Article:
Big dolphins, 10-12 feet in length, with a tall, straight dorsal fin and a blunt, rounded head, swimming slowly together in a large, extended pod at the surface. In the silence surrounding our boat we could hear their quick, sharp, exhale blows: a kind of dreamy, ricochet explosion of air as they surfaced, over and over. In a way they reminded me of killer whales, but smaller and of course a different color: like a pack of dogs on the hunt. I had seen only one lone Risso’s before, a fleeting glance, so this was a very cool encounter.

Humpback whale – 7
The most numerous and most acrobatic of the large baleen whales in the Gulf of the Farallones. Didn’t see the sheer numbers that other trips have recently, but we were treated to some beautiful, slow motion fluke shots as the whales sounded and got an all-too potent whiff of some nasty-ass whale breath.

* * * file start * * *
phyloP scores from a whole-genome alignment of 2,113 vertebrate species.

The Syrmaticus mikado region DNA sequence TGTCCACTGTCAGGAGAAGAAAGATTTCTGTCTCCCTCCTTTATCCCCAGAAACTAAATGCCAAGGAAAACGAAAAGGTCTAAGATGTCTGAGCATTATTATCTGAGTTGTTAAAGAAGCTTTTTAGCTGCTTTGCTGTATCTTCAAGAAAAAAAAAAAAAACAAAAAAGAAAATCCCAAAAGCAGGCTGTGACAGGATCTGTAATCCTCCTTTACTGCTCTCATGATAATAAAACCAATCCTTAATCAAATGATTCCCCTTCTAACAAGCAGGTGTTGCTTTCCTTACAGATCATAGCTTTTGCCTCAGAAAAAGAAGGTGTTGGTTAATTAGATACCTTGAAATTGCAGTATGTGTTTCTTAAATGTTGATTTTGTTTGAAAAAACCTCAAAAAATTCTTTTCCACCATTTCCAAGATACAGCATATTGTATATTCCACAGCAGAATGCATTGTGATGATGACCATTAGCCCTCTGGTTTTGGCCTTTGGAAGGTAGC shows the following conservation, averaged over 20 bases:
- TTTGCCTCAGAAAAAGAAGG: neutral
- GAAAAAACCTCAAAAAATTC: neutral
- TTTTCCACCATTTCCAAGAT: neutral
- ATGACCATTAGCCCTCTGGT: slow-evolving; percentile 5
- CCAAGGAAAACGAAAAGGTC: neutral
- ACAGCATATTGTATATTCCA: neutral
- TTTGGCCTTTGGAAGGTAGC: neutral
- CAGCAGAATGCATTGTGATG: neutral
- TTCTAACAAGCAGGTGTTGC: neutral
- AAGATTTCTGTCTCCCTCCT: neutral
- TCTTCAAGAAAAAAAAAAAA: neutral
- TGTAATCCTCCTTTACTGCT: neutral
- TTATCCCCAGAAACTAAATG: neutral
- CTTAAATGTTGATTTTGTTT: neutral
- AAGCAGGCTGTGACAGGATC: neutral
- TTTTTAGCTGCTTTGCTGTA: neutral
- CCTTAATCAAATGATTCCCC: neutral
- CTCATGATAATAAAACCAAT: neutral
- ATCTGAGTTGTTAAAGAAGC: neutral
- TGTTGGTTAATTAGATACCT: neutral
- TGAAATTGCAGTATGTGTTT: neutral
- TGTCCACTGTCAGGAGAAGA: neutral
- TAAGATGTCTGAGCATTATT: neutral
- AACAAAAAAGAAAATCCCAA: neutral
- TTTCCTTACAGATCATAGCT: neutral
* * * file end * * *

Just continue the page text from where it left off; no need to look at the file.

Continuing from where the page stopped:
Blue whale – 1
The largest creature to ever roam the Earth. A rare sighting, as in recent years they seem to be favoring other areas of California for their summertime feeding, and only the second individual seen by the captain this season. Hard to imagine their immense size by just seeing what appears above the water, but if this one were right next to our boat it probably would have dwarfed it by 20 feet. And they are, in the right light, a pale, silvery blue. I have not seen a blue whale out there since around 2003.

Fin whale – 1
The second largest creature in the world. An extremely rare sighting (especially right after the blue whale), the only time this season and the first one I have ever seen. A big whale: dark brown-charcoal in color, with a pronounced, tall, slightly sickle-shaped dorsal fin. An outstanding encounter, one that sent our Oceanic Society naturalist into a volley of obviously excited “oohs” and “ahs”.